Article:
You might be able to find a last-minute deal at the Maison Dupuy Hotel. Perks are that you’ll be amazingly centered in on all the action: The hotel’s just steps from Congo Square, Louis Armstrong Park, and the Basin St. Station Visitor Information Cultural Center. The Maison Dupuy is also great for large groups and families, so you won’t be out on the lurch if you want to take the kids along as well.

Also, don’t forget to have a look at the Hotel Mazarin, another gem conveniently located in the French Quarter. This affordable boutique hotel is just half a block away from all the action on Bourbon Street, but gives you the option of quickly retreating to the comfort of your room when you need to. It’s also close to New Orleans attractions like the Pharmacy Museum and Musical Legends Park.

Things You Have to Experience

Hide your face, not your emotions

Wearing a mask on Mardi Gras Tuesday is a MUST and it will help in efforts to get more beads and other trinkets thrown your way. 

 Interesting fact: By law, float riders must always have a mask on.

If you’re thinking of going all out on a costume, make sure you wear things you can easily take off and carry with you, as all the humidity and alcohol can take a toll on you through the day.

Take a royal bite into some king cake

king-cake

From the start of carnival on January 6, you’ll find this tasty sweet treat being enjoyed all around town. King cake is a brioche-based cake that’s ring or oval shaped, smothered in cinnamon and icing and covered in the festive colors of purple, green, and gold (traditionally, there’d be a plastic baby hidden inside one lucky cake, but not so much these days due to it being a choking hazard). Try the apple and goat cheese variety at New Orleans Cake Cafe & Bakery, a chocolate variety at Bittersweet Confections, or a classic at Haydel’s Bakery — all you have to do is ask around for directions to where you can satisfy that sweet tooth.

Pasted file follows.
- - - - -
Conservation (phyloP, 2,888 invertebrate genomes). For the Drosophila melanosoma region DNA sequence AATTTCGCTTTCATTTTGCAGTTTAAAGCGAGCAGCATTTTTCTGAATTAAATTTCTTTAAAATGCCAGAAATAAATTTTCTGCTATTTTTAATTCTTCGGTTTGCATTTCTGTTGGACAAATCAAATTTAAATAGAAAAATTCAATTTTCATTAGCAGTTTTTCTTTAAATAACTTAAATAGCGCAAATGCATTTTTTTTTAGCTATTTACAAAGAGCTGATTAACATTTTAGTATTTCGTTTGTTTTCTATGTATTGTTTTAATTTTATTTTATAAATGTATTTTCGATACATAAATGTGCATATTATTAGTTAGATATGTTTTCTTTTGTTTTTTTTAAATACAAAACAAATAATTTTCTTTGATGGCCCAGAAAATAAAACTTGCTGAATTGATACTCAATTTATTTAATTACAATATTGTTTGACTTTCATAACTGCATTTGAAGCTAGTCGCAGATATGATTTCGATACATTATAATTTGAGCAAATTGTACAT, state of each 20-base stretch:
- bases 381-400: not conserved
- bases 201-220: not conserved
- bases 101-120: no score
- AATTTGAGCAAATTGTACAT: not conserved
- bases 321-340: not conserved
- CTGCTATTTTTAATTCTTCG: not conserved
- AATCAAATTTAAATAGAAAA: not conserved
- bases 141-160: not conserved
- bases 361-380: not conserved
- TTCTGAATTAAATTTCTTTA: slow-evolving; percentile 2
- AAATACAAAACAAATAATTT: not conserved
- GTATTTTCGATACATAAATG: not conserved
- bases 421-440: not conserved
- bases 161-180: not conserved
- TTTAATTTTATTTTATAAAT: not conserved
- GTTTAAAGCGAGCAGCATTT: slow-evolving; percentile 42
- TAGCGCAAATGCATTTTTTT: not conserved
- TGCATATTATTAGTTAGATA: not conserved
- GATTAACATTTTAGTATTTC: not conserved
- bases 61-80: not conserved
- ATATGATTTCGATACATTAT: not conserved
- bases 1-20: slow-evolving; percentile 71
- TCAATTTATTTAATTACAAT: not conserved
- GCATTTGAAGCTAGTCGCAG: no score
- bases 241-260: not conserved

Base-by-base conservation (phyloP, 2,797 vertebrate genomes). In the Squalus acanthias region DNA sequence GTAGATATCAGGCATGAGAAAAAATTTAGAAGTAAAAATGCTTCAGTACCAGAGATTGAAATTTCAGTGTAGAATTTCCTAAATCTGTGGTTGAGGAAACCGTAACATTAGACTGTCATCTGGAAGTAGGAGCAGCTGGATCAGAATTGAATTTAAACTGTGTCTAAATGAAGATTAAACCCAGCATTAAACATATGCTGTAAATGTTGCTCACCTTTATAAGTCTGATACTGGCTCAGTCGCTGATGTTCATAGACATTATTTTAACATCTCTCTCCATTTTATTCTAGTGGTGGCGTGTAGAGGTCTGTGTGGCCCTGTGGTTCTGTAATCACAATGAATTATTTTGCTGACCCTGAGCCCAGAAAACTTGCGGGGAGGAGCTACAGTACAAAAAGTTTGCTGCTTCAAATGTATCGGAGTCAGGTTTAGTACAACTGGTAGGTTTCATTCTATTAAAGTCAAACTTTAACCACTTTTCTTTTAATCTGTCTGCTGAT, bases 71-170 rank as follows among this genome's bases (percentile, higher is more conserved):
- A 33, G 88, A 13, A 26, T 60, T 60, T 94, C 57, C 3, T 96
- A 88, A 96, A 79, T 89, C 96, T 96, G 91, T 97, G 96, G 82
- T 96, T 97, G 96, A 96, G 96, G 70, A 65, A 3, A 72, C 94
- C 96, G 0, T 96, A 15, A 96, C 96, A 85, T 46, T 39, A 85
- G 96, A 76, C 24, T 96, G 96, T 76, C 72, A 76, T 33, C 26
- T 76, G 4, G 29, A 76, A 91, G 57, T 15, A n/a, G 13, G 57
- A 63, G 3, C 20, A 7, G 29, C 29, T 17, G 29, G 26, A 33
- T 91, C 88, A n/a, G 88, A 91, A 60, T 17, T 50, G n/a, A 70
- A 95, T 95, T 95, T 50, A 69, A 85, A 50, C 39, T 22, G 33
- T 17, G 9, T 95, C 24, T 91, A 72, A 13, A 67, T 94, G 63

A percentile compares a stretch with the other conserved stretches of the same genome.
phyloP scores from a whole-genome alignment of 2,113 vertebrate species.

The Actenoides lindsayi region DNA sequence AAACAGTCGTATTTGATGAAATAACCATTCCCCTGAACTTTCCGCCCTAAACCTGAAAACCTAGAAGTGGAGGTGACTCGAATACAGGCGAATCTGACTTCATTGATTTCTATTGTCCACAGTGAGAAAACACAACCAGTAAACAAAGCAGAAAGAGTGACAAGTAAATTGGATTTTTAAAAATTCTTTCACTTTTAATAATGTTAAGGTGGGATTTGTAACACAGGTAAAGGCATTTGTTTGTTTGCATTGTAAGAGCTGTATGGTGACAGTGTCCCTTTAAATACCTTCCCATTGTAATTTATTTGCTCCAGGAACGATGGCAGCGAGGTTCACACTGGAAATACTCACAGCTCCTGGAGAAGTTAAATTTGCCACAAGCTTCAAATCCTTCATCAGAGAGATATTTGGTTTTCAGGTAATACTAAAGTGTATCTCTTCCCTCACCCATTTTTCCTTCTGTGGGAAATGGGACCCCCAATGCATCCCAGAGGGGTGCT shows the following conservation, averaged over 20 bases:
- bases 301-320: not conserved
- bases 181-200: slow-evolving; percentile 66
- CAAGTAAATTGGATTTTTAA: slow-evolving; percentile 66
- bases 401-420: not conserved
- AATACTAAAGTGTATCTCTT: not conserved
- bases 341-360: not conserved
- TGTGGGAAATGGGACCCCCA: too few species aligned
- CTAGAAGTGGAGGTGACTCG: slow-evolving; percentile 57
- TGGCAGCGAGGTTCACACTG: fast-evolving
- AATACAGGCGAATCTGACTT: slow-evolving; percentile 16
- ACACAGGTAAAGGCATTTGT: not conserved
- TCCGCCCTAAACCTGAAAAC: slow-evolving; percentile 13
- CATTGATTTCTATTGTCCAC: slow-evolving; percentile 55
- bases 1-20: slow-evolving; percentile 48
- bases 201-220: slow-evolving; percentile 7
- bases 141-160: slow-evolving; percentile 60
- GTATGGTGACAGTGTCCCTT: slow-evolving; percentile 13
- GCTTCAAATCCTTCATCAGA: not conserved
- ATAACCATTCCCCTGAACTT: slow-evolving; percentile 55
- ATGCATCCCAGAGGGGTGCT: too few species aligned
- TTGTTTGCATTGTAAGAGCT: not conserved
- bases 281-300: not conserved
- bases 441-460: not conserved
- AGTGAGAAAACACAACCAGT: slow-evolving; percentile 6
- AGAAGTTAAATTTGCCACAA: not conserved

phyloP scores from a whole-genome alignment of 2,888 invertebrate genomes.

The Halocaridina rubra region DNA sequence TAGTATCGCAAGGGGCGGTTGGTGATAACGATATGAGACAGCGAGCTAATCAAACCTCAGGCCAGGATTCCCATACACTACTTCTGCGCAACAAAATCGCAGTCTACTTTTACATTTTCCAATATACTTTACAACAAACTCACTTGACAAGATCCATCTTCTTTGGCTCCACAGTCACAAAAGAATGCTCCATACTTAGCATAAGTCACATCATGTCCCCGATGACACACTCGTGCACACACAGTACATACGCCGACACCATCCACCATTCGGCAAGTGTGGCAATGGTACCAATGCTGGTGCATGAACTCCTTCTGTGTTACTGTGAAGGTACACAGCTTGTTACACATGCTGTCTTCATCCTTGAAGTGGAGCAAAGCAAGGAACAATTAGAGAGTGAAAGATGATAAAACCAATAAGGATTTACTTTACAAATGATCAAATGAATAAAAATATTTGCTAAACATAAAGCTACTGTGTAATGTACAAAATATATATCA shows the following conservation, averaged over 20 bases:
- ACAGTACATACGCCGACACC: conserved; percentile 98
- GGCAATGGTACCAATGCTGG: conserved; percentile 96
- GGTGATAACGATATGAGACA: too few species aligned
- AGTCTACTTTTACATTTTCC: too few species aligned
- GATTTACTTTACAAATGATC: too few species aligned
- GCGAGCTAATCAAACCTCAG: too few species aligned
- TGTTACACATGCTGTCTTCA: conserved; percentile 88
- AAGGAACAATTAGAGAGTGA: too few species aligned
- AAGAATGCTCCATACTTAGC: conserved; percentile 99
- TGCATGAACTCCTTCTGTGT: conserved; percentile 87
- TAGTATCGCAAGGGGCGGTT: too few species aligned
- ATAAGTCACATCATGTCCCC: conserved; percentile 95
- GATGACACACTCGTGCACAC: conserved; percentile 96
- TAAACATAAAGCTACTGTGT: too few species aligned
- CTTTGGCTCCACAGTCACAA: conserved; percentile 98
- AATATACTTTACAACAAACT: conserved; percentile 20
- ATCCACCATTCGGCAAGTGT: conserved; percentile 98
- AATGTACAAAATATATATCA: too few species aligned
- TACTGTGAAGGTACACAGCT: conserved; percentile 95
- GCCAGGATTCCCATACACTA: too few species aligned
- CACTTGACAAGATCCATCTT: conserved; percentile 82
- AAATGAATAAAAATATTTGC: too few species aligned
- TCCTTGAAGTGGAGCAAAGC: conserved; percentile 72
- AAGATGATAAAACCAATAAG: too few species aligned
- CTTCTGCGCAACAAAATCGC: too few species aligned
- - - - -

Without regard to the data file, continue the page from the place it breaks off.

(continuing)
Get down with the right krewe

The Krewe of St. Joan of Arc is kicking off parade season in the French Quarter! #followyournola

A photo posted by Visit New Orleans (@visitneworleans) on

A “krewe” or a team that puts together a float for the parade, usually shows off all their hard work during Mardi Gras. It’s important to find the routes of the best krewes so that you can really get the best out of your experience.

Parades during the carnival season keep rolling through the streets from as early as January 6. But the most significant ones to watch leading up to Fat Tuesday will hit the streets from Friday, February 17, when the vibrancy and glitz of the Uptown night parades come into full force.

Try to catch at least a couple of the big boys, like Endymion, Bacchus, and Orpheus. These krewes they have the flashiest floats and a huge number of throws. Other notable krewes you shouldn’t miss are Zulu and Rex.

Want to be a part of more niche parades? No problem: You can bring your four-legged friends to the Barkus Parade organized by the Krewe of Barkus, or lift your lightsaber to toast the good times with the Intergalactic Krewe of Chewbacchus.

Check out our useful parade schedule right here! It’s not comprehensive, but it’s got all the highlights you definitely wouldn’t want to miss!

Spend some time at the Backstreet Cultural Museum

a-mardi-gras-indian-in-full-costume

Image via Flickr CC – Derek Bridges